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My 'Millennials' generation is busy reimagining a life of ethics

The Millennial Generation is less religious than either the boomers or even Gen-Xers were at our age. But don't be misled: Though we may go to church only on Christmas or celebrate Ramadan but skip the fasting, we are busily and earnestly engaged in reimagining the ethical life.

By Courtney E. Martin / December 27, 2011

Young people excel at volunteering. Here, Aqueesha Hill volunteers to take donations for a hurricane Katrina relief fund drive at Southwestern Illinois College in Belleville in September 2005.

AP Photo/St. Louis Post-Dispatch, Odell Mitchell Jr./File


New York

I was 6 years old, trudging through the Louvre. Hands in my pockets, I felt the satisfying ridges of the tiny plastic containers of coffee cream that I had smuggled out of our hostel and was using to feed stray cats. I stood before yet another painting of the Crucifixion, hung so that the bottom of the gilded frame was just at my eye level, and loudly informed my mom who was trailing a few paintings behind, "There's that guy with his foot problem again."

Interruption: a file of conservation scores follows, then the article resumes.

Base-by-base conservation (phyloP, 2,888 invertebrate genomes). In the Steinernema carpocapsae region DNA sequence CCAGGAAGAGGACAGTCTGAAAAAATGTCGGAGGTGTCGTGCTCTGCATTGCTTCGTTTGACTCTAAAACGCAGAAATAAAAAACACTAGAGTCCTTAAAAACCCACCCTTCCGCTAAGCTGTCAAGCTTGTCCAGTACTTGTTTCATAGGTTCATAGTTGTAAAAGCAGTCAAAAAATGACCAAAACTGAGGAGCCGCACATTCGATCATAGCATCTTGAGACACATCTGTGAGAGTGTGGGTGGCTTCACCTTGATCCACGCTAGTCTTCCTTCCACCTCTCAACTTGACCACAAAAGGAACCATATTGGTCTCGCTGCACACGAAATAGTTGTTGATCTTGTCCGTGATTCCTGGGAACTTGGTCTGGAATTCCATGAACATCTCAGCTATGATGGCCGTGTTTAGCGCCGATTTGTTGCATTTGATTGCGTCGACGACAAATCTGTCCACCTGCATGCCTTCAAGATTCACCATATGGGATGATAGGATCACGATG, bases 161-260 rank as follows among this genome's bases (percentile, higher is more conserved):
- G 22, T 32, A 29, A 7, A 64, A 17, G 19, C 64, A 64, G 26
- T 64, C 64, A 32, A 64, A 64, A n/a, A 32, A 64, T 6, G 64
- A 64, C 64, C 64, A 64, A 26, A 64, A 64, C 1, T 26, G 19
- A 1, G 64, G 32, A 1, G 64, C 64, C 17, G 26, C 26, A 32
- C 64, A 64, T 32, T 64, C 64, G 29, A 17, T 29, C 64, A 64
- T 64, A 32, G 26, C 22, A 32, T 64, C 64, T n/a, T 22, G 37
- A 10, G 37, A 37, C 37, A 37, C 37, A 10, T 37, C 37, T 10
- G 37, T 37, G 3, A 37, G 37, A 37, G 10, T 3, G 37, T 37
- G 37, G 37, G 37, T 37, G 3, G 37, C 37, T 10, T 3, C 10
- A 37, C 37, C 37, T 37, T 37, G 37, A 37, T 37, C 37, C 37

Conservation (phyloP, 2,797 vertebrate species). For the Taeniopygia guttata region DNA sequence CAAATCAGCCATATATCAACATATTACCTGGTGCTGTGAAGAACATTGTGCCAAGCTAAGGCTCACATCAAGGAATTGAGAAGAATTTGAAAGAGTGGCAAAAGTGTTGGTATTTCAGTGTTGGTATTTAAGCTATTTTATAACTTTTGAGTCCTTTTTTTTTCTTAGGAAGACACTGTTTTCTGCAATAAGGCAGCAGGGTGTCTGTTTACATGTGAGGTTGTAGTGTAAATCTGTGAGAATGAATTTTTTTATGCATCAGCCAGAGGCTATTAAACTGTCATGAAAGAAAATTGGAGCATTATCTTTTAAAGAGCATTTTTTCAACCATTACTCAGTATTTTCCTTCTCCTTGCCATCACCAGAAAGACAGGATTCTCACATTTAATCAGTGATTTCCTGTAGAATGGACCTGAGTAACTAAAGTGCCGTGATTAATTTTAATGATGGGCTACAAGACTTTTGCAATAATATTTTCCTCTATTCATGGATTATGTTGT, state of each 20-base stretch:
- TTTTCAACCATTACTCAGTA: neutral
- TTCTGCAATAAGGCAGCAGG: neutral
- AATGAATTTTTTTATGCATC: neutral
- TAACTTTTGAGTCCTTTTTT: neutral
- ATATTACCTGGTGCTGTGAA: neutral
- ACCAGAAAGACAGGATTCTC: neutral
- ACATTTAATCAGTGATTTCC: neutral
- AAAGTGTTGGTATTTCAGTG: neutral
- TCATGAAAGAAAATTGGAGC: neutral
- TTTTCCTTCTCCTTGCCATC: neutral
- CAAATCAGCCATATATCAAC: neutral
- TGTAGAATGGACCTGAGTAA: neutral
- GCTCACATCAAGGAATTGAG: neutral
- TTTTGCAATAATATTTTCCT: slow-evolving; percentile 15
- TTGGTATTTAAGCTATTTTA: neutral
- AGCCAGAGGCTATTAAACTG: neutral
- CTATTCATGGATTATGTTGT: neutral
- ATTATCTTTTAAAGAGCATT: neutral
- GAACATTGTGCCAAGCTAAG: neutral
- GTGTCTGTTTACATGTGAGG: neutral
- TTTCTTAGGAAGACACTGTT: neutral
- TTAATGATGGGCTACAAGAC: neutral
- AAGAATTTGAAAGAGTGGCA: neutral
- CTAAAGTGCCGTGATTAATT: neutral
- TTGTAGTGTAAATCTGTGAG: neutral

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Needless to say, I didn't exactly grow up "in the church," as my mom and her mom before her did. I may have been short on theology but had plenty of moral instincts.

As it turns out, I'm not an anomaly. According to multiple recent studies, a quarter of Millennials (born in 1982 through 2003) are completely unaffiliated with any religion.

We are less religious than either the boomers or even Gen-Xers were at our age. Whereas generations past might have formulated their ethical values from the lessons of formal religious figures – priests, rabbis, imams – we are far less connected to them and, at the same time, have come of age during the great disintegration of institutions. Everything once anointed – from the nuclear family to Wall Street, from Penn State football to the Roman Catholic Church – has fallen, not on our watch, but as we were watching.

What looms largest now are not the seven deadly sins passed down from on high but our social networks and shifting ideas about "the ethical life" – bubbling up from pop culture, rancorous media and political debates, and 140-character fables, more commonly known as tweets.

As the world has gotten smaller, competing moral narratives have gotten louder and, it seems to me, more confusing. Is it abominable to buy an iPhone that may have been built by the hands of an underpaid 14-year-old in Shenzhen, China, or is the economic opportunity actually helping her family work toward a better life? Are microlenders savvy altruists, teaching people "how to fish," or are they greedy loan sharks preying on the poor? Are face-covering veils a source of relief and respect for Muslim women or a source of separation and subjugation?


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